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The Message
Evansville, Indiana
June 5, 1998     The Message
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June 5, 1998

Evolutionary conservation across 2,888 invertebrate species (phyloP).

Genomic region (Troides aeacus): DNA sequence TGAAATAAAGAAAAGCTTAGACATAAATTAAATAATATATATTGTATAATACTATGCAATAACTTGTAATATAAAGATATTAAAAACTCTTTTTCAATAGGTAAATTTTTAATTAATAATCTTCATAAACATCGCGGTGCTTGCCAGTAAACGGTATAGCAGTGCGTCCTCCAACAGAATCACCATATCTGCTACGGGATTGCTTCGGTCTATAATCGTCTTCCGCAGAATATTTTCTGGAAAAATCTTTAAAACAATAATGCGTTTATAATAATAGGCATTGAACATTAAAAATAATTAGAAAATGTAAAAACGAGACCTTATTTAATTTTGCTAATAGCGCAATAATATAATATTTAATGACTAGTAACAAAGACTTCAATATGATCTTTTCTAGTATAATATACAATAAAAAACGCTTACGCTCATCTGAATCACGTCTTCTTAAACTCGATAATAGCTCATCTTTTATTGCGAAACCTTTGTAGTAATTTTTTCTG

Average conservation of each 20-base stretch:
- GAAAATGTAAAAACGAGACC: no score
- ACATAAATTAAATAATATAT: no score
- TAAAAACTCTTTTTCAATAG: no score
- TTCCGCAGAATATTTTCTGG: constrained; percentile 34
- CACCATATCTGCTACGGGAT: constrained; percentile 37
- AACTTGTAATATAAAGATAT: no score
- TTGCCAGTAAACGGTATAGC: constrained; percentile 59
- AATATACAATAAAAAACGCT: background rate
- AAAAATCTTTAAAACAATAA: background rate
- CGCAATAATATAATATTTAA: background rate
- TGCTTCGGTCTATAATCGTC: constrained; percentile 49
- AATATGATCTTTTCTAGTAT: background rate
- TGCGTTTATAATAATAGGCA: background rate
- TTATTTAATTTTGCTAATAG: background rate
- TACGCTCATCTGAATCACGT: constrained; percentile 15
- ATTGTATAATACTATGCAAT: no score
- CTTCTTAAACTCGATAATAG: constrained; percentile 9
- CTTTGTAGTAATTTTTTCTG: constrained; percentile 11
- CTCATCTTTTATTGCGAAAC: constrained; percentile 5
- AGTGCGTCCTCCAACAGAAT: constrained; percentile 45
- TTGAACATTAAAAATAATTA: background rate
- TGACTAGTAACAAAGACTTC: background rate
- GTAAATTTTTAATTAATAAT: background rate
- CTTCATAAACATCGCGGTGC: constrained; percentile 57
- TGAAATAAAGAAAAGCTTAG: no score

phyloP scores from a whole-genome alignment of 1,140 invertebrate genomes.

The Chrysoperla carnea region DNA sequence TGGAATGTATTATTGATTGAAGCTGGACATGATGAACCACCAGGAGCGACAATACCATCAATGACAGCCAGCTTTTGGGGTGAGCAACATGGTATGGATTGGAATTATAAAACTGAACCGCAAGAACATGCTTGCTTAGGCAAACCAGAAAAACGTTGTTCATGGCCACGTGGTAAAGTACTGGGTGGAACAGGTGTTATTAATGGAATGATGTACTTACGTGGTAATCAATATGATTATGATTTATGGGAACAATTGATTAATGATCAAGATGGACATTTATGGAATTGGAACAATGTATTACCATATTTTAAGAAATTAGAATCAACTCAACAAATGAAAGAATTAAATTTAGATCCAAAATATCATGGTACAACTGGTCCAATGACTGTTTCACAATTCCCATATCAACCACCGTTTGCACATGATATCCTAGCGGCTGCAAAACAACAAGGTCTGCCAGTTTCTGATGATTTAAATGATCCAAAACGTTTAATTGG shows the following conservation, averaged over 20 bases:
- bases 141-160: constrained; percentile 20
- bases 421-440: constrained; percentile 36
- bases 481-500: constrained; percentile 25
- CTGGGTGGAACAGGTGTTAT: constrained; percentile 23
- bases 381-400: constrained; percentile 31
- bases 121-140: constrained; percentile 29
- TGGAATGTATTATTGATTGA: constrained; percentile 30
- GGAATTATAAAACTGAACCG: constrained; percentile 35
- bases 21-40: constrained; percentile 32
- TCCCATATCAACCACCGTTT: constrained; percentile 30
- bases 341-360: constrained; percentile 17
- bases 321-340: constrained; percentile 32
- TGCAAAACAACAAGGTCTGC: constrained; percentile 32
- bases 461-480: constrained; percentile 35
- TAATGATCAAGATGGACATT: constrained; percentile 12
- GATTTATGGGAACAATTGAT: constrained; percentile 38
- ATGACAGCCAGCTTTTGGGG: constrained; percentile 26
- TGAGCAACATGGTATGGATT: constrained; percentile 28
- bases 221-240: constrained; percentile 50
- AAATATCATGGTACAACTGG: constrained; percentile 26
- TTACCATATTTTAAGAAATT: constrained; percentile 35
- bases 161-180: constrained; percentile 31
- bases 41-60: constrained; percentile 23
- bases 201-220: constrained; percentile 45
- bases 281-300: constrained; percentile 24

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8 The Message -- for Catholics of Southwestern Indiana Junl How By TOM EVERSON Catholic News Service @ "Nick, I can't believe you brought Jack Daniels on retreat!" "Dan and Pam, why are you wander- ing off into the woods to be alone? Do you even know each other's last name?" "Mario, why are you always running kids off the sidewalk with your bike?" Do these questions and statements conjure up images of youths you have met and cared for in your parish? If so, welcome to the real world of youth and family ministry in parish and school settings. The question we, as youth ministers, religious educators, family-life ministers, pastors and parents (quite simply, adults who care about kids and their families) must ask is, "What can parishes do to reach out to seriously troubled youths?" I suggest a two-pronged approach that reaches out to troubled youths and families: 1. Be "proactive" in reaching out to and supporting parents of young chil- dren. :..: ...... -- 2. Commit to actively inviting and engaging at-risk people in the life of your church family. But how can we proactively reach out both to young families and young people? The Center for Adolescent and Family Spirituality at Father Flanagan's Boys' Town is committed to supporting youths and families in three ways. We: -- Teach skills. Build relationships. Empower family members through togetherness. These three are tightly linked. Empowerment is a key role we as parish family must play. We can make a difference by providing support for fam- ilies through opportunities to learn how to build caring relationships. reach out to troubled We baptize children. But do we sup- port the parents of these children in learning how to live baptism in every- day family life? We can be more proactive in the evan- gelization and formation of parents of children between one and seven. We can support parents by showing them how to teach children the skills necessary to live Gospel values in everyday life. And what do these skills look like? They look like family members who honor the commandment "You shall not steal" by asking permission before bor- rowing others' possessions, by accepting no for an answer when a no answer is given, and by saying thank you and returning possessions intact when a yes answer is given. These represent skills needed to.put faith into action. Each of the Ten Commandments can be broken down into teachable skills. Our vision as a parish should be to sup- port parents in being their children's first catechist by teaching these skills. When we miss these opportunities, we often encounter adolescents who do not know how to build relationships. (This can happen, however, even though in some instances parents have done all within their power to teach their children to build healthy relationships.) Effective strategies for reaching these young people include: Outreach. This means going where young people are -- their schools, the park, the mall, etc. We cannot encounter and invite young people to share in our parish community's support if we are not willing to be with them on their turf. As we invite young people to join our parishes, we must provide safe envi- ronments. This means having structure and clear limits. No young person can survive, let alone thrive, without specif- ic rules governing the behavior of all gathered. i "High-risk youths most often do not know what a healthy like, let alone have the skills to build one," says Tom Everson, a t Boys Town in Nebraska. Skills for parishes to teach, he to introduce yourself; how to greet others; how to have to set appropriate physical, verbal and emotional boundaries; '" pray and worship with the community." CNS photo from Provide programming and support services that meet at-risk youths' real needs. A good starting point is to inte- grate the teaching of relationships skills into every component of our ministry. High-risk youths most often do not know what a healthy relationship looks like, let alone have the skills to build one. Skills to teach include how to intro- duce yourself; how to greet others; how to have a conversation; how to set appro- priate physical, verbal and emotional boundaries; how to compliment others; how to accept compliments; how to tell the truth; how to make and accept an J..00esus, way00with ;troubled people .......... manded us to stone such a woman. So what do you say?" Instead of answering, Jesus bent down and wrote on the ground. He ignored the accusation. Then, straightening up, he said, "Let the one among you who is without sin be the first to throw a stone." After her accusers left, Jesus asked her, "Has no one condemned you?... Nei- ther do I condemn you. Go (and) from now on do not sin anymore." Jesus did not even condemn the woman's accusers! Speaking to troubled people, it was not the words Jesus spoke that made a dif- ference. It was his attitude. We can summarize Jesus' attitude with one word: "love." His relationship to troubled persons, asking them to speak about their trouble, listening, came from his love for them. Jesus never withdrew his love. But to love can be hard. Recall Jesus' dying prayer: "Father, By FATHER EUGENE LaVERDIERE, S.S.S. Catholic News Service Jesus knew what Bartimaeus wanted from the beginning. But Bartimaeus him- self had to express it. Consider also the disciples of Emmaus (Luke 24:13-35). They were troubled. Dis- couraged, they were abandoning the community. When Jesus caught up with them, they looked downcast. So Jesus asked what they were dis- cussing. They responded, "Are you the only visitor to Jerusalem who does not know of the things that have taken place here in these days?". Jesus didn't answer directly. Instead he asked, "What sort of things?" Only after hearing them, Jesus answered. He first listened to them. Then they were able to listen to him. In our terms, Jesus established a trust- hag relationship with them. Consider also the story of Jesus and the adulterous woman (John 8:1-11). Scribes and Pharisees brought a woman caught in adultery and tried.to trap Jesus: "Now in the law, Moses corn- When troubled people came to Jesus or were brought to him, he spoke to them. After listening, they went away in peace. Reading those stories, we would like to learn "his secret." Actually, Jesus did not have a secret. Reading closely, we find, first, that Jesus did not speak "at" them. He spoke "to" them. Even better, he spoke with them. Often we assume we know what trou- bles a person, especially if we know the person like a son or daughter. Jesus did not do that. Instead, he asked what trou- bled them. Consider Bartimaeus, the blind beggar (Mark 10:46-52). Bartimaeus was calling to Jesus. When Jesus heard him, he asked, "What do you want me to do for you?" Bartimaeus answered, ,Master, I want to see." apology; how to listen to pray and worship Teaching these skills supportive environment no matter what their Finally, get young service to others in through an adoF gram, serving meals at a being a cheerle Olympics. is tq chance to get ents and energies in benefit others. See TRG . forgive them, they knOW do." Jesus really loved who condemned Are we up to the Father LaVerdiere, a priest, is a Scriptu tor of Emmanuel To